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Mets set to open season against Washington Nationals


WASHINGTON — So much has been different about the Mets since 2016, the last time they made the playoffs. The rosters inevitably change, but the Mets’ overhaul goes much deeper. They have, to name a few important figures, a new manager, a new general manager and a new team owner – the last of this group making the biggest difference in the direction of any franchise.

The past decade for the Mets has been defined more by losses and drama than by consistent wins and successes. The Mets, whose last World Series title was in 1986, have only made the playoffs twice since 2007. But after an additional winter of overhaul, one of the most anticipated seasons in recent history the team has arrived, scheduled to start against the Nationals on Thursday night in Washington, DC There are many reasons to be more optimistic about the Mets than in the past.

For so long under former owners, the Wilpons, the Mets languished in the National League rankings and Major League Baseball payroll rankings despite their presence in the largest media market in the United States.

But under second-year owner Steven A. Cohen, the hedge fund manager with a reported net worth of more than $15 billion, the team now enjoys the wealthiest majority owner in MLB and behaves accordingly. Only the still-maintained Los Angeles Dodgers ($293 million, for luxury tax purposes) have a higher MLB payroll than the Mets’ franchise record of $286 million.

When healthy — a challenge right now — the Mets have two of baseball’s best pitchers in right-handers Jacob deGrom, 33, and Max Scherzer, 37, who have each won multiple Cy Young awards. While deGrom could be out for months with a shoulder injury clouding the team’s outlook, the Mets received encouraging news about Scherzer’s tight hamstring on Thursday and planned to debut him with the Mets on Friday. And luckily for the Mets, they traded to the Oakland Athletics in March for right-handed starting pitcher Chris Bassitt, a 2021 All-Star.

To further overhaul the team heading into this season, the Mets spent $254.5 million on outfielder Starling Marte, outfielder and first baseman Mark Canha, outfielder Eduardo Escobar and Scherzer. They round out a roster that includes key players who performed well or underperformed last year: first baseman Pete Alonso, second baseman and outfielder Jeff McNeil, shortstop Francisco Lindor and pitcher starting Taijuan Walker.

“We just want to play good baseball,” Scherzer, who won the 2019 World Series with the Nationals, said before Thursday’s game. “There is a lot of talent here. A lot of moves were made in the offseason to bolster the talent here. It’s up to us to come together as a team and as a clubhouse and play well as a team and do our best. We need a good start from the beginning.

Mets general manager Billy Eppler never built a playoff team in five seasons with the Los Angeles Angels, but he proved capable of attracting some of baseball’s best players. (He lured two-way star Shohei Ohtani, the 2021 American League Most Valuable Player, to Anaheim, Calif., from Japan.) Mets manager Buck Showalter, who has a .506 career winning percentage over 20 seasons with four different teams, is the most experienced skipper they have employed in some time.

“He’s really, really organized,” said Mets outfielder Brandon Nimmo, who sat out Thursday’s season opener with a stiff neck. “He is precise. He will be prepared. I don’t think we’re going to lose a game because Buck wasn’t prepared.”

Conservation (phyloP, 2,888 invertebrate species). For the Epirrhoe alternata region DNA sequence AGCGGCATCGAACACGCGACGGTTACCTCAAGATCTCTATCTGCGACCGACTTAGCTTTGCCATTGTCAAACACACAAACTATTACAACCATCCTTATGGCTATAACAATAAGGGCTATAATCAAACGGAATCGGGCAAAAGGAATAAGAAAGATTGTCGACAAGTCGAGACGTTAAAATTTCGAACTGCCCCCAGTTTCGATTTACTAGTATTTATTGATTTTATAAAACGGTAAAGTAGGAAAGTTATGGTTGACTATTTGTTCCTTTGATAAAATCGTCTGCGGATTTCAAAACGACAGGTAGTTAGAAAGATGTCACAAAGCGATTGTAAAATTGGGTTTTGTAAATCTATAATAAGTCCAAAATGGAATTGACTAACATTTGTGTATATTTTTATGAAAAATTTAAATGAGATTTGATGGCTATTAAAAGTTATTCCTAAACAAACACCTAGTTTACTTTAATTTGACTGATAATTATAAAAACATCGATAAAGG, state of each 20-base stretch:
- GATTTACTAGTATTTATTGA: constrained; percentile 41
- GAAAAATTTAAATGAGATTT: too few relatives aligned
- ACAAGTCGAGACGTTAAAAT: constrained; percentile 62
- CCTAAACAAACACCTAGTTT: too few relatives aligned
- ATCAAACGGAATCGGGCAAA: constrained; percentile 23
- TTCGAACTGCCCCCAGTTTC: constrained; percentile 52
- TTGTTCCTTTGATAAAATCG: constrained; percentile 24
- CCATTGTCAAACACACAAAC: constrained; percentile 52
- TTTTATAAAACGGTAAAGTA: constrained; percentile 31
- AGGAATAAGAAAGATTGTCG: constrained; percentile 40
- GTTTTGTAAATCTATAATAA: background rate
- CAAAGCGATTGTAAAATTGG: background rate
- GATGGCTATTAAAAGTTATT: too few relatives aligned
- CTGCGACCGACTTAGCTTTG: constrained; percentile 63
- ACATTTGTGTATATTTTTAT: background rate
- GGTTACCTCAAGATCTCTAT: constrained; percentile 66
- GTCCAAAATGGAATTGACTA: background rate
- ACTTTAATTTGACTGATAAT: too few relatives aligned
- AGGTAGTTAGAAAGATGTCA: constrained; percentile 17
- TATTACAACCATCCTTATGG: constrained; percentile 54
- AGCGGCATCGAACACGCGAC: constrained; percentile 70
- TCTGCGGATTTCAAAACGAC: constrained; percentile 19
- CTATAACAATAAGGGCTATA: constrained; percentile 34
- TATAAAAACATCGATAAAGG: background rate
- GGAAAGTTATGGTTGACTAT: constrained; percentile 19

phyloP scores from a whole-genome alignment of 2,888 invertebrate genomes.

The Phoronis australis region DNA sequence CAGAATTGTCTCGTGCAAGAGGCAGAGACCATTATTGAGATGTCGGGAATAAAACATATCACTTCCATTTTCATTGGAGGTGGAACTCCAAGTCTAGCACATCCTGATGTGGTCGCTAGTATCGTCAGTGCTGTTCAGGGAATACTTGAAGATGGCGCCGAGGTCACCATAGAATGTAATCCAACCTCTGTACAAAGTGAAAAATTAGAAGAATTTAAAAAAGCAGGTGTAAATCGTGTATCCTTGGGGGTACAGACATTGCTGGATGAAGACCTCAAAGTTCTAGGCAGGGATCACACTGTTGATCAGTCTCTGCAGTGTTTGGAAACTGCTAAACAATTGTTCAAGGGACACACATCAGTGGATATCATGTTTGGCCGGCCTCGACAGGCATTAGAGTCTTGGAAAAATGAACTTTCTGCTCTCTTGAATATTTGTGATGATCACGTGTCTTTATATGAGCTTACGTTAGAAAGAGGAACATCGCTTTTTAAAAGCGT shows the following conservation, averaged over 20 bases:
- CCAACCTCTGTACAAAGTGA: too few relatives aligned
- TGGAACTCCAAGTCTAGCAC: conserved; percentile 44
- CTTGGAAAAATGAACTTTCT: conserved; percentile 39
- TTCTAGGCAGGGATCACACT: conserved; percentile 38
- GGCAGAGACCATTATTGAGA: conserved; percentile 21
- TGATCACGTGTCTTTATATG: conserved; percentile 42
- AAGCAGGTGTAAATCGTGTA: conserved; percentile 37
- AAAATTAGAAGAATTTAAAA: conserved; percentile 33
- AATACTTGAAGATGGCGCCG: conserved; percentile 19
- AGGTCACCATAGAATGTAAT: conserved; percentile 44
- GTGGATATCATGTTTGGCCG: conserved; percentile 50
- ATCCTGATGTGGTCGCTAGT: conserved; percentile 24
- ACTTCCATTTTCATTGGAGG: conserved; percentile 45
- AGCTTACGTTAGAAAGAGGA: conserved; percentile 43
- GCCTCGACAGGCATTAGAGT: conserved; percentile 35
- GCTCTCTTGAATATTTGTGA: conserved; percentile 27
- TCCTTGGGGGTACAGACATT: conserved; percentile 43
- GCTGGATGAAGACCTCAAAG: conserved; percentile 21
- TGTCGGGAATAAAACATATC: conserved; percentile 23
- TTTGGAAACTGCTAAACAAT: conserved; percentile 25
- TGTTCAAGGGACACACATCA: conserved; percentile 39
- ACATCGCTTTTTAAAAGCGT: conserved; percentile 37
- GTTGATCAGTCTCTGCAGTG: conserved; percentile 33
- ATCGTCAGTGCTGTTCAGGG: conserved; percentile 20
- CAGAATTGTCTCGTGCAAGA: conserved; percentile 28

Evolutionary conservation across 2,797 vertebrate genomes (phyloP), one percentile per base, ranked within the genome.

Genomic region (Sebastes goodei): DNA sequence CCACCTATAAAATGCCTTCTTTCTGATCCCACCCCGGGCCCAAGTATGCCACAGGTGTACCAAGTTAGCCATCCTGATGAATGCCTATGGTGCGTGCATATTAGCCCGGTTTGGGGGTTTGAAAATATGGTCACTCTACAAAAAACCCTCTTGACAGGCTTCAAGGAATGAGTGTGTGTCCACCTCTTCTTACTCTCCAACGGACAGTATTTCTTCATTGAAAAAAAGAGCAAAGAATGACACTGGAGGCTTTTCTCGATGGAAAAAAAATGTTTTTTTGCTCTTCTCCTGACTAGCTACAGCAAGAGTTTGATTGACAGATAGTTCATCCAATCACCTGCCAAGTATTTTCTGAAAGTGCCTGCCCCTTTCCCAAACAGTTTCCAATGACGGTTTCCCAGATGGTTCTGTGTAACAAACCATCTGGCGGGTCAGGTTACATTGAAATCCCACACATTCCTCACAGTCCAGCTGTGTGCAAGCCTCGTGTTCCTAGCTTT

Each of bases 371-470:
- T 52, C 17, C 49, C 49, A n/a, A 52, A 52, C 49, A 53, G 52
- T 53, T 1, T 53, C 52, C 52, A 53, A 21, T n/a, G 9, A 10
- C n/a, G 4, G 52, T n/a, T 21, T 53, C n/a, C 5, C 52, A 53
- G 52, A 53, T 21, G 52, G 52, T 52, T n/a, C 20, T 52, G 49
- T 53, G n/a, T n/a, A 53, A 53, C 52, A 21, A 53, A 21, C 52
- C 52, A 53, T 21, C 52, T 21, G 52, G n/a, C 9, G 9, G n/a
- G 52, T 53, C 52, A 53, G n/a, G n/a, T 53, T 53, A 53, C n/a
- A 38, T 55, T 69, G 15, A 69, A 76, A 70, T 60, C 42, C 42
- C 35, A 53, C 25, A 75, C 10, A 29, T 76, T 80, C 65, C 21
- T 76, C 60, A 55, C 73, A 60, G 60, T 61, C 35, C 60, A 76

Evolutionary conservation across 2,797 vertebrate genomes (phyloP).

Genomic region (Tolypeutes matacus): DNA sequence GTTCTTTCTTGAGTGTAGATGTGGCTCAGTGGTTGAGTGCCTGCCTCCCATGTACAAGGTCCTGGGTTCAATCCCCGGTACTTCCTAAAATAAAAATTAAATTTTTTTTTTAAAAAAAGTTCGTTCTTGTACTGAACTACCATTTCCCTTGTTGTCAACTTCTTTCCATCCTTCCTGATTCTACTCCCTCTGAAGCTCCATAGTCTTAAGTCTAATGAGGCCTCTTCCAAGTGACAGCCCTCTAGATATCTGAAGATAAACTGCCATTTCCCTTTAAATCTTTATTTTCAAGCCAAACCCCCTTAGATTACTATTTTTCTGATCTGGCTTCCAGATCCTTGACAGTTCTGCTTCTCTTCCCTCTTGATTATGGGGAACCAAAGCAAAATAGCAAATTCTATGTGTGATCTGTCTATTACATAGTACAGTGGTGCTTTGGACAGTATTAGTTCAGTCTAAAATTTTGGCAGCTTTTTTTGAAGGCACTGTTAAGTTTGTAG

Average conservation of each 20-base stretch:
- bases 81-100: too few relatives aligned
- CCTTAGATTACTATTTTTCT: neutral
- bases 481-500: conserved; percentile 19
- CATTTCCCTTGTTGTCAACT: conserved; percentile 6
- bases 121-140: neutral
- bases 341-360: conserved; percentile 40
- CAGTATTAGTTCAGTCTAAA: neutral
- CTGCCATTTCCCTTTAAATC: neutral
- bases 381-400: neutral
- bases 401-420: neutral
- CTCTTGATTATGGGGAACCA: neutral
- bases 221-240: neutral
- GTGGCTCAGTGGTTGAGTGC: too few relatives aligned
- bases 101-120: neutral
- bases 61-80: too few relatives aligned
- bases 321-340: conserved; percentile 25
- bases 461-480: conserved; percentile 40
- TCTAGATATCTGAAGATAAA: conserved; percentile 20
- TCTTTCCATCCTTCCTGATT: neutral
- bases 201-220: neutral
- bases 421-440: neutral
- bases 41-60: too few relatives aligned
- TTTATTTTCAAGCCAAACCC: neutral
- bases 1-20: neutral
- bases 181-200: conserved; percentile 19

Nimmo is cheerful by nature, but heading into this season he noted that the team put together by Cohen and Eppler was extremely talented, which made him “really optimistic”. Referring to the new players, Nimmo said, “These guys have a long track record of big league success and good results in the big leagues.”

The playoff field has been expanded to 12 out of 10 teams in the sport’s new collective bargaining agreement, but the Mets’ NL East division will be strong. The Nationals are rebuilding, but the Miami Marlins and Philadelphia Phillies have committed significant sums to upgrades this winter. The Phillies didn’t spend much on defense, but they did add the mighty bats of outfielders Nick Castellanos and Kyle Schwarber for a total of $179 million.

The team to beat will be defending World Series champions Atlanta. Despite letting longtime star first baseman Freddie Freeman go via free agency, Atlanta has a record $206 million payroll after a flurry of moves, trade with the Athletics for the player from star first baseman Matt Olson (and signing him to an eight-year, $168 million contract extension), re-sign outfielder Eddie Rosario and add former Dodgers closer Kenley Jansen.

“It will be a tough division and there are a lot of good teams and talent,” Scherzer said. “Everyone has to look their best.”

That will include 26-year-old Tylor Megill on Thursday. Because deGrom was injured shortly before Opening Day, Scherzer was dealing with a minor hamstring injury, and Showalter didn’t want to disrupt the schedules of other starting pitchers, the Mets turned to Megill, with 18 career starts, for the opening day assignment.

But after two pandemic-altered seasons, a labor dispute between MLB owners and players that nearly jeopardized a full 162-game regular season, rushed spring training and a flurry of activity to overhaul the franchise , the Mets were just thrilled to start a hopeful new season.

“Everyone is going to be looking forward to having a game or two under their belt and getting into the routine,” Showalter said while speaking to reporters in the touring director’s office at Nationals Park ahead of Thursday’s game. . “Everyone here is too. It’s been so…” his voice trails off before continuing, “And I’m trying to keep in mind how different what we’re doing right now is. It’s been a long time.”

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